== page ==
# Machine Learning at the Edge

This section is part of the Infineon Aurix Project 2020

The machine learning section of the project had the goal of transpile the regressor model trained in Python and bring it in C-code, to run inference on the board. The starting point was a regression model generated using scikit-learn (or sklearn), with few steps of pre-processing and training.

Sklearn groups together the steps of the overall model in the so-called Pipeline. So the first thing to do is to split the Pipeline into separate steps and to generate intermediate data. Then the question was “How could I bring this Python code in C?”.

I started studying the preprocessing steps from a mathematical point of view, extracting the mean and standard deviation of features to normalize each data with a StandardScaler and then I performed a Principal Component Analysis (PCA). I didn’t know exactly how the PCA algorithm could bring the data from one to another representation space, but I knew that PCA is a linear combination of features, so it had to exist a transformation matrix that, when multiplied to the original vector of data, could extract the principal components. I was able to find the entries of this matrix into the attributes of the PCA, so in C the transformation became a matrix multiplication. I transformed once again the principal components in polynomial features, for better performance.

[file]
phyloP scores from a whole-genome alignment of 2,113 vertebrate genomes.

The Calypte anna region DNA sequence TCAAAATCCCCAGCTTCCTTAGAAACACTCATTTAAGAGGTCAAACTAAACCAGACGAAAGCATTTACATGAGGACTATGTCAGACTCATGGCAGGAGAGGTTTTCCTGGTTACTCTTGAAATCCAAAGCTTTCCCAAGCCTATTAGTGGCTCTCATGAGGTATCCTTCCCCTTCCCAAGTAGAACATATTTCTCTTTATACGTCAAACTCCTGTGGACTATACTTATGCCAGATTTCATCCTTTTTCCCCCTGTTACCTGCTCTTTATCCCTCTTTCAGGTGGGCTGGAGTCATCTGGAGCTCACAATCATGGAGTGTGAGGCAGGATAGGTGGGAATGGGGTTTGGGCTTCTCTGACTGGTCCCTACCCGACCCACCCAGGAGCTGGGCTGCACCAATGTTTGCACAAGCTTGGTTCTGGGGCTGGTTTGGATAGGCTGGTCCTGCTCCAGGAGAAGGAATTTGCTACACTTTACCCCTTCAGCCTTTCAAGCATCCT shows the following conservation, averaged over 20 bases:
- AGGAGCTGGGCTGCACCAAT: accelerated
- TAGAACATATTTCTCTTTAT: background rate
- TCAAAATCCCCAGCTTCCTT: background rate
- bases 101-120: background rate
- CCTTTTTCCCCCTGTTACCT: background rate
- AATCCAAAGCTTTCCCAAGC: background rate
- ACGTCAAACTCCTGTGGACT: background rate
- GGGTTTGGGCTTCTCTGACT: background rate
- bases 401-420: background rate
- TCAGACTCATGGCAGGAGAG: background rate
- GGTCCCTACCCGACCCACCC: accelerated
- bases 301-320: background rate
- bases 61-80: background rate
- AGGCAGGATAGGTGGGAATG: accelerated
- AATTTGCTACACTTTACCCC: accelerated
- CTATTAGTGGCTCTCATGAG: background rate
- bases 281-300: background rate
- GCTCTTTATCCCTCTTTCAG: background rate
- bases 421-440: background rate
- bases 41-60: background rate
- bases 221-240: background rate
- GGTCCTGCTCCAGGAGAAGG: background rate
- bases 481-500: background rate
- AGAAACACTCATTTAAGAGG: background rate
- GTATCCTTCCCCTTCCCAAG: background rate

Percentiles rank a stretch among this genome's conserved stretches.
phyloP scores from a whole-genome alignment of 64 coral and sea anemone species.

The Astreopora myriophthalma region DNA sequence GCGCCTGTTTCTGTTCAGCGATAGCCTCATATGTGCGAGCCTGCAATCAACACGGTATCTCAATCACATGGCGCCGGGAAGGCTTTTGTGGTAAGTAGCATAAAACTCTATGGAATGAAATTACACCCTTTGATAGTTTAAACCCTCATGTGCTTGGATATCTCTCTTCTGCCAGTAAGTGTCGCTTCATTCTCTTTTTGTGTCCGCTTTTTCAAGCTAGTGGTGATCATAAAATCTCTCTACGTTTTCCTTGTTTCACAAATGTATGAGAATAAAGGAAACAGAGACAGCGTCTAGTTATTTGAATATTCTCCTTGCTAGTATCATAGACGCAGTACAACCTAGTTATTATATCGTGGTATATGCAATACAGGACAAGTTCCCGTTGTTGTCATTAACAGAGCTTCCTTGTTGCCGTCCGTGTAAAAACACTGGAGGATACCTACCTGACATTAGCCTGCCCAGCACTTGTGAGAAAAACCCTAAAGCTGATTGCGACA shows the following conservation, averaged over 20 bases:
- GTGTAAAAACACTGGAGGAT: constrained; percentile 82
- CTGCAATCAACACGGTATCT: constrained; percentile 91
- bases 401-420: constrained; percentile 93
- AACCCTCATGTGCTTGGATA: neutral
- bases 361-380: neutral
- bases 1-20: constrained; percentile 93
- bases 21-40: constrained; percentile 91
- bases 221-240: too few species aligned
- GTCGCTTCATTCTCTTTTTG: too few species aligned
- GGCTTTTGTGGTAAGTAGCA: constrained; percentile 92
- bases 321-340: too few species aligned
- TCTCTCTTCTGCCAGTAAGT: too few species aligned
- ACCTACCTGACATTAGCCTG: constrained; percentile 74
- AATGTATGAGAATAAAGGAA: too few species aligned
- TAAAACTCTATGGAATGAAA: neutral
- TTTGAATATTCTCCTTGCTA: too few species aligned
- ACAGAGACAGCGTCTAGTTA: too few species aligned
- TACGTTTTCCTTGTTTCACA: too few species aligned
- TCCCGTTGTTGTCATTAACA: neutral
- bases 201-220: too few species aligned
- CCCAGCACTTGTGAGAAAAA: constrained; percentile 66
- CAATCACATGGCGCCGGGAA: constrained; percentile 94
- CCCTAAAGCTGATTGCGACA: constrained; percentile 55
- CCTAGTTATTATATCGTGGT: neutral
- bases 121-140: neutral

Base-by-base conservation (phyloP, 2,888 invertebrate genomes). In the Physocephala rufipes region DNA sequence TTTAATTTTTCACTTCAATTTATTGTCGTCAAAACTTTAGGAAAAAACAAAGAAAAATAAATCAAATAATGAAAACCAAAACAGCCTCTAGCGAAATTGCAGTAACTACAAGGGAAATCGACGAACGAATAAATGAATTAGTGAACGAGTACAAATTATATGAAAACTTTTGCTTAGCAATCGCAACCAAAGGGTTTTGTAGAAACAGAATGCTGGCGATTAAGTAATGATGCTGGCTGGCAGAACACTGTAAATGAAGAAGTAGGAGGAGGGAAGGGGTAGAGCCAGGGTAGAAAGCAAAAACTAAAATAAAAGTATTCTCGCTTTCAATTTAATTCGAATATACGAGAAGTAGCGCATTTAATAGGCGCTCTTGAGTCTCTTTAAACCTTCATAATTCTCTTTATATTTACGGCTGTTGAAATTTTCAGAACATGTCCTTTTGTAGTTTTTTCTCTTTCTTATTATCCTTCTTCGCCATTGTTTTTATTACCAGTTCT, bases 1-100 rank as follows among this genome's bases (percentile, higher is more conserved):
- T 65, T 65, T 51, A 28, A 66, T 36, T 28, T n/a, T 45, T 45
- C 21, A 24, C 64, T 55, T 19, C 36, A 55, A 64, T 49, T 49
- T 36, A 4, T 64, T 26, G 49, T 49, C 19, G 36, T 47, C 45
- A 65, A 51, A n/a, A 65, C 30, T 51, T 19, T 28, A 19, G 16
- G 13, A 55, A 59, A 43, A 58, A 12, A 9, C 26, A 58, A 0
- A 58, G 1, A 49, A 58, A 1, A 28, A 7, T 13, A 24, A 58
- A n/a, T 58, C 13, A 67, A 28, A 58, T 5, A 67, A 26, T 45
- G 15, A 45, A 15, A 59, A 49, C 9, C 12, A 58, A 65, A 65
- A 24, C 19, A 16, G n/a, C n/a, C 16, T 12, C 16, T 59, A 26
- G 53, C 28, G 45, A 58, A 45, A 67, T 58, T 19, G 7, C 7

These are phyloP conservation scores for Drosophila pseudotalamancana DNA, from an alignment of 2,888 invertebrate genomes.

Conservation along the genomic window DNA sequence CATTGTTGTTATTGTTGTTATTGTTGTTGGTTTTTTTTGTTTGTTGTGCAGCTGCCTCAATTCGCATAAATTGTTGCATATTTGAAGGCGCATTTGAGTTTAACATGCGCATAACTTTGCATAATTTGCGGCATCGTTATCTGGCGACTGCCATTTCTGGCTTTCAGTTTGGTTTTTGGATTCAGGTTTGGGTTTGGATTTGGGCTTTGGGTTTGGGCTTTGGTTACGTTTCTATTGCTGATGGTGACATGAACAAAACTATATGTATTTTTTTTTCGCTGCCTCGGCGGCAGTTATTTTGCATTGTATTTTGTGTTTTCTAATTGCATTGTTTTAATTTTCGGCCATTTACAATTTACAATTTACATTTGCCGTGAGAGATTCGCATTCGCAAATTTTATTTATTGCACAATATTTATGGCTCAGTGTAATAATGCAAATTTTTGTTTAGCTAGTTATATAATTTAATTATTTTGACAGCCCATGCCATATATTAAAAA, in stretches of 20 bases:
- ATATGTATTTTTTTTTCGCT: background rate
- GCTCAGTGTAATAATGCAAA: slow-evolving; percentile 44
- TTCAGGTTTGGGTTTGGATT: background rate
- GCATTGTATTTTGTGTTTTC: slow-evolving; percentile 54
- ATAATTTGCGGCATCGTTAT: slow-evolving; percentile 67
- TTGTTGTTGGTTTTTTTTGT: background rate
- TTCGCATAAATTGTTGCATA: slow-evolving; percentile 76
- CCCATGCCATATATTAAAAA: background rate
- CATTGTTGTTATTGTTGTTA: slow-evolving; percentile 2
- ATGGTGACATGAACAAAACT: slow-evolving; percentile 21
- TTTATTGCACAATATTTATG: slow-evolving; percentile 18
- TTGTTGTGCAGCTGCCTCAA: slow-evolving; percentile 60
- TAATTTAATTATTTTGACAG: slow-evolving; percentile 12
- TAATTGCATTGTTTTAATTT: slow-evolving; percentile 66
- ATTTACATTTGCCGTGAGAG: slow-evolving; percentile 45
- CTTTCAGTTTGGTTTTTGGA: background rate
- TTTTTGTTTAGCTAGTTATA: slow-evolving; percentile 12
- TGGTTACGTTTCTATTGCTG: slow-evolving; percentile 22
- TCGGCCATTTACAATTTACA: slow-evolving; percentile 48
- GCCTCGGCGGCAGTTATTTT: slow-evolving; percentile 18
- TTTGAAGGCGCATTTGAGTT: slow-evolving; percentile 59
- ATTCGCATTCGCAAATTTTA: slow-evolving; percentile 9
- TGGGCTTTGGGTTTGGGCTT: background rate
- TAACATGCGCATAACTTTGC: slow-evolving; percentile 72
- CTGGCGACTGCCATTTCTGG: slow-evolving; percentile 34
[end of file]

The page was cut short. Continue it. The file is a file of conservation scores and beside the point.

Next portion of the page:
Then the challenge was to take the regressor model in Python and bring it to C.

A regressor is something like a function y=f(x) that receives as input the multi-dimensional data x to analyze and then performs a prediction, generating a real scalar value y. If the model is linear, in C this could be implemented as a linear combination of each feature plus a constant value. The coefficients associated with every term and the intercept value are the attributes of the linear model, so we can extract them and build a C function that makes the dot product of coefficients and features and adds the intercept. I used a Python third-party library, M2Cgen, that made this for me.

Thanks to these steps I was able to run inference in C, without C-third-party libraries or expensive operations, just addition and multiplication.